In Midvale, assistant city manager Laurie Harvey said a state of emergency was declared about 9 p.m. Sunday, activating the city's emergency operations center. Salt Lake County also activated its emergency operations center as did Cottonwood Heights.
Midvale Mayor JoAnn Seghini encouraged people to clean debris out of their canals, because the debriswhich was causing problems Monday.
Cullimore called the work emergency crews were doing a "herculean effort."
In Summit County, residents faced flooding problems as well.
Bruce Obert, who has lived along the Weber River in Oakley, Summit County, since 1960, said Monday was the highest he has ever seen the river. Surrounded by dozens of volunteers building a wall of sandbags around his home, Obert said, "This is the worst I've ever seen it, even worse than '83."
Oakley's public works director, Ron Bowen, estimated more than 200 volunteers at Oakley's Town Center filled sandbags and helped place them around town. "When the bell rings and it is time to help, people show up," he said. "The football team (at South Summit High School) was in weight training and the coach sent them over and the kids in seminary started texting all their friends."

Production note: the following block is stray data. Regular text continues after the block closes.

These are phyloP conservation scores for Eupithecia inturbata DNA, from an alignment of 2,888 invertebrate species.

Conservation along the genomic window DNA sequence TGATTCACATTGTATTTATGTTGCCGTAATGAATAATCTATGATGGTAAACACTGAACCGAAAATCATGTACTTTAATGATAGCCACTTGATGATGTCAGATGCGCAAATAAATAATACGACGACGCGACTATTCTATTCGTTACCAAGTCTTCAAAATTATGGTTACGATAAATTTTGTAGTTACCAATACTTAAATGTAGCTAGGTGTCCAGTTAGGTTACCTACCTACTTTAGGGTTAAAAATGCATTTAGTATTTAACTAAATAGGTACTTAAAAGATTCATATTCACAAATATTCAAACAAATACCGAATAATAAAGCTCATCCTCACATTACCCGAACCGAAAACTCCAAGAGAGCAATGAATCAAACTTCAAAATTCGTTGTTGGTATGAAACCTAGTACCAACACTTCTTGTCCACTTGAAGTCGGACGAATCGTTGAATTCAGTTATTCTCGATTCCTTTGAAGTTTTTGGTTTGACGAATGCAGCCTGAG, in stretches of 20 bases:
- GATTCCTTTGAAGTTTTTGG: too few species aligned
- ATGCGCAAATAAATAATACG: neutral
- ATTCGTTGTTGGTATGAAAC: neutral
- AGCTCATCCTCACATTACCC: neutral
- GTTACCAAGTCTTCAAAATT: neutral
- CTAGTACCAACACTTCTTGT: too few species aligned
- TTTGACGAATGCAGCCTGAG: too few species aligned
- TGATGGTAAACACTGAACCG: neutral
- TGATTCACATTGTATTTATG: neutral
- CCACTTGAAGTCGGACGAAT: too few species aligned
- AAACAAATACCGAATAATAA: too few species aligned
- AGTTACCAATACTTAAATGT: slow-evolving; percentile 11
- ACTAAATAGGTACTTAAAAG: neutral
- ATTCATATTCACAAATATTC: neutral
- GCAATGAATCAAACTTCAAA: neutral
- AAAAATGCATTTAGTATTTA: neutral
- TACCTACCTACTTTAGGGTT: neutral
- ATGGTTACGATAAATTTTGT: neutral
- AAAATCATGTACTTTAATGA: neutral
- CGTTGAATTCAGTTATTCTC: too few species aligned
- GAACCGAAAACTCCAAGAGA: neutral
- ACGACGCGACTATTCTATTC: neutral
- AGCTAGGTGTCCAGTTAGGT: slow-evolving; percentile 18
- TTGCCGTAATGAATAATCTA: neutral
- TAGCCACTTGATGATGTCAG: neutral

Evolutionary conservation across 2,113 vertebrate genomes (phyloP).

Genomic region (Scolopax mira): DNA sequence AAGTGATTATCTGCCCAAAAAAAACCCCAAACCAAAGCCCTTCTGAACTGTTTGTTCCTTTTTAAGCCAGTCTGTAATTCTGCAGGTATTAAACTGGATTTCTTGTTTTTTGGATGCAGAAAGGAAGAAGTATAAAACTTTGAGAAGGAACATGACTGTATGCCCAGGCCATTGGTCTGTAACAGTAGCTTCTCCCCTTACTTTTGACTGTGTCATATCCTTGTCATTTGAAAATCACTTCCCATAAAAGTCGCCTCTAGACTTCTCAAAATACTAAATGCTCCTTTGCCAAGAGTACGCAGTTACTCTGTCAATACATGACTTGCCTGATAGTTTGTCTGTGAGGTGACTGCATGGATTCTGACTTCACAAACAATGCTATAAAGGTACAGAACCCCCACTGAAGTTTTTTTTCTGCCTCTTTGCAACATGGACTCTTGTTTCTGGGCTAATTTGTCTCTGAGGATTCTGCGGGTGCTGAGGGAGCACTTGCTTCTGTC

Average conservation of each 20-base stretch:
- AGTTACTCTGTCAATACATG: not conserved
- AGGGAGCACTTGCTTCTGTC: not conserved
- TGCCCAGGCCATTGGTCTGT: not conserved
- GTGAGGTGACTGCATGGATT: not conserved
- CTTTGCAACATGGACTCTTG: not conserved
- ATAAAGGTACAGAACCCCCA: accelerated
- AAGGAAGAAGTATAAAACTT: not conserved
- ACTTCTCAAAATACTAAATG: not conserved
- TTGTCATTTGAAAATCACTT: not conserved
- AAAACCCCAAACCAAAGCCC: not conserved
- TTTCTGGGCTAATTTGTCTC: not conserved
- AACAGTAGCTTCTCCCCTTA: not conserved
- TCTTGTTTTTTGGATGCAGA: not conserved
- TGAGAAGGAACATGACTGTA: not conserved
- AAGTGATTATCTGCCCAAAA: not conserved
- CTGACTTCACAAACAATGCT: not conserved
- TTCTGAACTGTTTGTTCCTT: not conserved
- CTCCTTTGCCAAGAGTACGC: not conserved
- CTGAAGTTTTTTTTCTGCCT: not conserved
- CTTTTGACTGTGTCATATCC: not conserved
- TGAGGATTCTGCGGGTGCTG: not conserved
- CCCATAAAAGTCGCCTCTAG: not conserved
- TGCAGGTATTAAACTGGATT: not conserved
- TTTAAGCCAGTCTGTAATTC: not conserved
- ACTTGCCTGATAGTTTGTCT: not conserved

And down in Lehi, fire battalion chief Rick Howard said they started getting calls at 6 p.m. Sunday about flooded homes and began sandbagging homes near Dry Creek, the city's run-off channel, until 1:30 a.m. Monday.
At least two homes flooded with several inches of water along Dry Creek and three to seven other homes flooded from surface water rising through the saturated ground.
The National Weather Service canceled the flood warning for Little Cottonwood Creek at the mouth of the canyon, but continued it for the area between the mouth of the canyon and the Jordan River.
Salt Lake County Flood Control head Scott Baird said the emergency operations center near 3500 South and 900 West was receiving updated weather reports every 20 minutes. He said the only other creek or river in the county that had potential for flooding as of Monday was Little Willow Creek in Draper.
The floods "were brought on fairly quickly" due to the warm temperatures that started Saturday along the Wasatch Front, combined with heavy rainfall, and a late spring, meaning there was still a lot of unmelted snow in the mountains.
Approximately 500 volunteers helped with sandbagging and flood- control efforts Sunday. Volunteers on Monday were asked to go to the Salt Lake County Public Works complex, 604 W. 6960 South, to help fill sandbags. A call for volunteers was also being made at Cottonwood Heights Elementary School, 2415 E. Bengal (7530 South) Blvd. Salt Lake County Mayor Peter Coarroon said it wasn't necessary for volunteers to call ahead, just show up at the school to either help fill sandbags or collect the ones you need.
He also encouraged residents not to call 911 to report flooding unless it's an emergency. The number they should call for flooding updates is 801-743-7280, or they can go online to www.slcoem.org.
Contributing: Tom Smart, Abigail Shaha